The Bureau of Reclamation along with other federal, tribal, state and local agencies, non-governmental organizations, and private corporations are creating spawning habitat for Chinook salmon, as well as steelhead and other native fish, along a section of Yankee Fork that was drastically altered by mining and dredging activities.
The Bureau of Reclamation and other federal, state, and local agencies, and non-governmental organizations are collaborating on river restoration, trails and access, picnic sites, shade shelters, fishing piers, equestrian facilities and other projects on a 1,191 acre public park serving the states of Nevada, Arizona and California.
The watershed-scale partnership of federal, state and local agencies and non-governmental organizations, including the Bureau of Land Management, are working to expand environmental and recreational opportunities, and protect critical habitat on the Sandy River, which will benefit the one-third of Oregon's population that lives within 30 minutes of the project, and the federally-listed spring Chinook, winter Steelhead, and winter Coho.
The Bureau of Land Management, other Federal agencies, and non-governmental organizations are cooperating on recreation, riparian restoration, and species recovery projects that utilize Youth Corps and other volunteers, and will benefit 200 species of migratory birds and several rare fish along the Escalante River.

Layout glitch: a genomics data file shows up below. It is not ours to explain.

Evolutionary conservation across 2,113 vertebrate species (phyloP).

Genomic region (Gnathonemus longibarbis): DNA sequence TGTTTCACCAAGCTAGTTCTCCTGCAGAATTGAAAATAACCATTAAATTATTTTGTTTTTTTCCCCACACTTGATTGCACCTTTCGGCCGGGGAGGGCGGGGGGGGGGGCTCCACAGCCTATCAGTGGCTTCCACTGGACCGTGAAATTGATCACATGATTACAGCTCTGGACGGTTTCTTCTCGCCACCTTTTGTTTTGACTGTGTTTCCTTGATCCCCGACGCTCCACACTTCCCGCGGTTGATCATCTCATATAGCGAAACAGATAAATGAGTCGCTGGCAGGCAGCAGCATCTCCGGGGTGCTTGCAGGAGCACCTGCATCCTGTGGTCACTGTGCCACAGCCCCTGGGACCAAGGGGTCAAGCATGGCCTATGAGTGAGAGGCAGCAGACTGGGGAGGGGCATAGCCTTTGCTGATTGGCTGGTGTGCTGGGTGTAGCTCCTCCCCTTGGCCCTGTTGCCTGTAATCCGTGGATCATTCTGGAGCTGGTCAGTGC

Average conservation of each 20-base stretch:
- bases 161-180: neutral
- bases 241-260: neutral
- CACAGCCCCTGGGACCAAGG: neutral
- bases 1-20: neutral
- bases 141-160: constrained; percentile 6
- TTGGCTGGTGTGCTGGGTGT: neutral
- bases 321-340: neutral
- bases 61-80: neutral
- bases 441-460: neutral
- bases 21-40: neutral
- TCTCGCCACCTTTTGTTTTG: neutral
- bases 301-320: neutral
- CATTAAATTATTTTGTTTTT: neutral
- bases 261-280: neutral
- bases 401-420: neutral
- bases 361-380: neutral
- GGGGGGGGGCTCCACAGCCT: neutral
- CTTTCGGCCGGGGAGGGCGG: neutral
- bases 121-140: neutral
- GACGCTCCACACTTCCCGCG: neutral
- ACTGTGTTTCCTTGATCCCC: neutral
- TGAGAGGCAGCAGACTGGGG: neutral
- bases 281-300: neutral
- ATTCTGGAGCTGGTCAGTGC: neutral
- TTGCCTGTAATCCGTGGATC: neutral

The National Park Service and other federal, tribal, state and local agencies are working to reopen more than 70 miles of pristine spawning and rearing habitat for five species of Pacific salmon on the Elwha River, with salmon populations predicted to swell from 3,000 to 400,000 – returning the Elwha River to the Pacific Northwest's most productive salmon streams.
The Bureau of Land Management is working with state and local agencies to enhance wildlife habitat through invasive species control and reforestation, and to improve public access along the North Platte River, which offers spectacular fishing, paddling, waterfowl hunting and wildlife observation opportunities.
As part of America's Great Outdoors Rivers, Interior Department agencies – including the National Park Service, the Bureau of Land Management, the Bureau of Reclamation, and the U.S. Fish and Wildlife Service – will work with states and communities to advance river restoration and recreation by providing technical and other assistance through existing programs and staff, and by leveraging non-federal investments.